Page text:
Despite the loss of two major offshore wind farm projects when Danish developer Orsted pulled out of New Jersey, the state is moving forward with its plans to support and grow the nascent industry.
The state Board of Public Utilities on Friday voted to seek bids for a transmission facility into which several offshore wind projects can plug, an important part of getting the power from ocean-based wind turbines into the onshore electrical grid.
But on a more elemental level, Friday’s vote represented a vote of confidence in offshore wind from a state that wants to be the East Coast leader in the industry.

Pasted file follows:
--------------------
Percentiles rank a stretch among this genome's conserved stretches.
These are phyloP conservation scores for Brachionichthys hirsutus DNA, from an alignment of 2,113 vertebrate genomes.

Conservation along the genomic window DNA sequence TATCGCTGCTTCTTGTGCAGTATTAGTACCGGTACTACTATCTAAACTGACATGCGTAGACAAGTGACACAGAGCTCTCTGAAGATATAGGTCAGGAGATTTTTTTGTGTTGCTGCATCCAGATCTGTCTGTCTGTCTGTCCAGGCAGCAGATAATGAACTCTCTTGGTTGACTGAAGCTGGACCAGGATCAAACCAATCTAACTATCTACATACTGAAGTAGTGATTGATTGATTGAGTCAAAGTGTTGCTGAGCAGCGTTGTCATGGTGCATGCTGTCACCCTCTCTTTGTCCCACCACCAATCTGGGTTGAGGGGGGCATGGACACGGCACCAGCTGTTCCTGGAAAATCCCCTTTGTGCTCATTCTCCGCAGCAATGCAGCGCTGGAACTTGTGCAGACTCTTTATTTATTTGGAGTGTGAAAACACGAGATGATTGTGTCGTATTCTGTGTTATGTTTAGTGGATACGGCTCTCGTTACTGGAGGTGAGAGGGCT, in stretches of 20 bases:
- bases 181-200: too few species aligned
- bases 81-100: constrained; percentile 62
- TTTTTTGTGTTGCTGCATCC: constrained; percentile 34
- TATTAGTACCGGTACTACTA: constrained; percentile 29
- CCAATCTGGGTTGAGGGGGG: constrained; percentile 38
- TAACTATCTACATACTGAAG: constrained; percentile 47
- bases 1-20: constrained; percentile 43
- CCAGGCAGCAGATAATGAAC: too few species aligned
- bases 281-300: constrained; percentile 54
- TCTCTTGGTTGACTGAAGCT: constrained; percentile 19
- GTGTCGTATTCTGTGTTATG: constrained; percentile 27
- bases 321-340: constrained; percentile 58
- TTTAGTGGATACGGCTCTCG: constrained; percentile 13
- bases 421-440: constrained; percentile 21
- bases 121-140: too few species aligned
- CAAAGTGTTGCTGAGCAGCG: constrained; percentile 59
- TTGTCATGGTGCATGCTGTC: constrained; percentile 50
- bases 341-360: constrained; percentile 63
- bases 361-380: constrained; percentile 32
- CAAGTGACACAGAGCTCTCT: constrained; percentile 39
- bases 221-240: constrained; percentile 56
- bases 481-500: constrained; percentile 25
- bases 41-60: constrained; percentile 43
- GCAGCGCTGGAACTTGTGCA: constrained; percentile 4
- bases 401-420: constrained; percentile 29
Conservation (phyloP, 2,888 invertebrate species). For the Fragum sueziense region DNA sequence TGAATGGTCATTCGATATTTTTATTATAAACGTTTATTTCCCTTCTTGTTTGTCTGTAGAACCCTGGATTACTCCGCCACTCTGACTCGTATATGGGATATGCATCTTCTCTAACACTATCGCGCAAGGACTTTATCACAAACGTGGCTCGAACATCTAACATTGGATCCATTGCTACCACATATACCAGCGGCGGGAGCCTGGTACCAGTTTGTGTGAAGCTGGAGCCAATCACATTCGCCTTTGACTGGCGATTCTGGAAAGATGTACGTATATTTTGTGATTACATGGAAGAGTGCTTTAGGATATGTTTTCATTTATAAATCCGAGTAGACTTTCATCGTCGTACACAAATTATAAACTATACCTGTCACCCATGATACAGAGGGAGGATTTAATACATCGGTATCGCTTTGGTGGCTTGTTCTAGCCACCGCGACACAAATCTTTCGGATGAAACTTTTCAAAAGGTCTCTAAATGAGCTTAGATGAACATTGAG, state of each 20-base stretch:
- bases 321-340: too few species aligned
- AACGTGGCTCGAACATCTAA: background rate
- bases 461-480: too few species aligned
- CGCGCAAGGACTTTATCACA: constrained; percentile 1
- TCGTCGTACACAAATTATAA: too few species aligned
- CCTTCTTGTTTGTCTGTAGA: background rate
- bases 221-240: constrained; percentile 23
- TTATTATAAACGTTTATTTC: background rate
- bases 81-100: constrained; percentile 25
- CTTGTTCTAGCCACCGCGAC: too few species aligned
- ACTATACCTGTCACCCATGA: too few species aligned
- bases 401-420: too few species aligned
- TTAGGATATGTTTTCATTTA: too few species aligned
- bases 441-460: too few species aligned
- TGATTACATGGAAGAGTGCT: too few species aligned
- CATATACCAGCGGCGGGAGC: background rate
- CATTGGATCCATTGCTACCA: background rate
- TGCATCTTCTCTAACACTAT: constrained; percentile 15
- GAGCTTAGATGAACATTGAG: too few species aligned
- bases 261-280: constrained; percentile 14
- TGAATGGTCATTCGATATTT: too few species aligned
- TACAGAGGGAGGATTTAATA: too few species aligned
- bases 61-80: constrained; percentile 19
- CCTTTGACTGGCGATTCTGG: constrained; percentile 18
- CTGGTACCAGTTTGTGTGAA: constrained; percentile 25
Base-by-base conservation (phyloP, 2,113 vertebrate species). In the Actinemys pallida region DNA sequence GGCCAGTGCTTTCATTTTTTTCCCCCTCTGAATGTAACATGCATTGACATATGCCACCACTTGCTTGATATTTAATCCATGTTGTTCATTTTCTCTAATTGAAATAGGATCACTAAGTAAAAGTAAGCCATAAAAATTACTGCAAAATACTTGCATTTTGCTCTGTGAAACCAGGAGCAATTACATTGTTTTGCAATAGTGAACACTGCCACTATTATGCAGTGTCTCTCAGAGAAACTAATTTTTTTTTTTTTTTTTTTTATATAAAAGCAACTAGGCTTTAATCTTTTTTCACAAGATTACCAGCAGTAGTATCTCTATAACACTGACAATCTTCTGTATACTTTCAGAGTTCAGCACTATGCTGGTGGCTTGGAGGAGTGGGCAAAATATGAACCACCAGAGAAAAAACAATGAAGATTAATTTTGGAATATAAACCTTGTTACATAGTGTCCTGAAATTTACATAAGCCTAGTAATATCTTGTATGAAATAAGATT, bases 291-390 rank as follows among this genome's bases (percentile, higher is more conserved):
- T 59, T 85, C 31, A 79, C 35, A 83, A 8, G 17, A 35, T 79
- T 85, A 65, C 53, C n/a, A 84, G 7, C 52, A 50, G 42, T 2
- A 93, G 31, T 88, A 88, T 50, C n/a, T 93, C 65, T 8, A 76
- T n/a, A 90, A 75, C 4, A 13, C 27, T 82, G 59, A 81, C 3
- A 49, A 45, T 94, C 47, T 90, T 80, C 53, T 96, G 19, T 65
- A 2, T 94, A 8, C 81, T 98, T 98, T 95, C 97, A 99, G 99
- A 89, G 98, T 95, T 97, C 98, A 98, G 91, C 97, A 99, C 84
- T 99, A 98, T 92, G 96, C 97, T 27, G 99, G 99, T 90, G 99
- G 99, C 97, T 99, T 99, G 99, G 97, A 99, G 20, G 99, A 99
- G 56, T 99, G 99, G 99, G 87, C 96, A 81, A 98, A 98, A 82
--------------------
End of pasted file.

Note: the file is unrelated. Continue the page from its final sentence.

“Recent setbacks will not prevent us from moving forward with our commitment to offshore wind,” said Christine Guhl-Sadovy, the board’s president. “Offshore wind is and continues to be the economic development opportunity of a generation, and remains a key tool in climate change mitigation.”
The board authorized a solicitation of proposals for an energy transmission system. That system would be “an open-access transmission facility, located either in the Atlantic Ocean or onshore,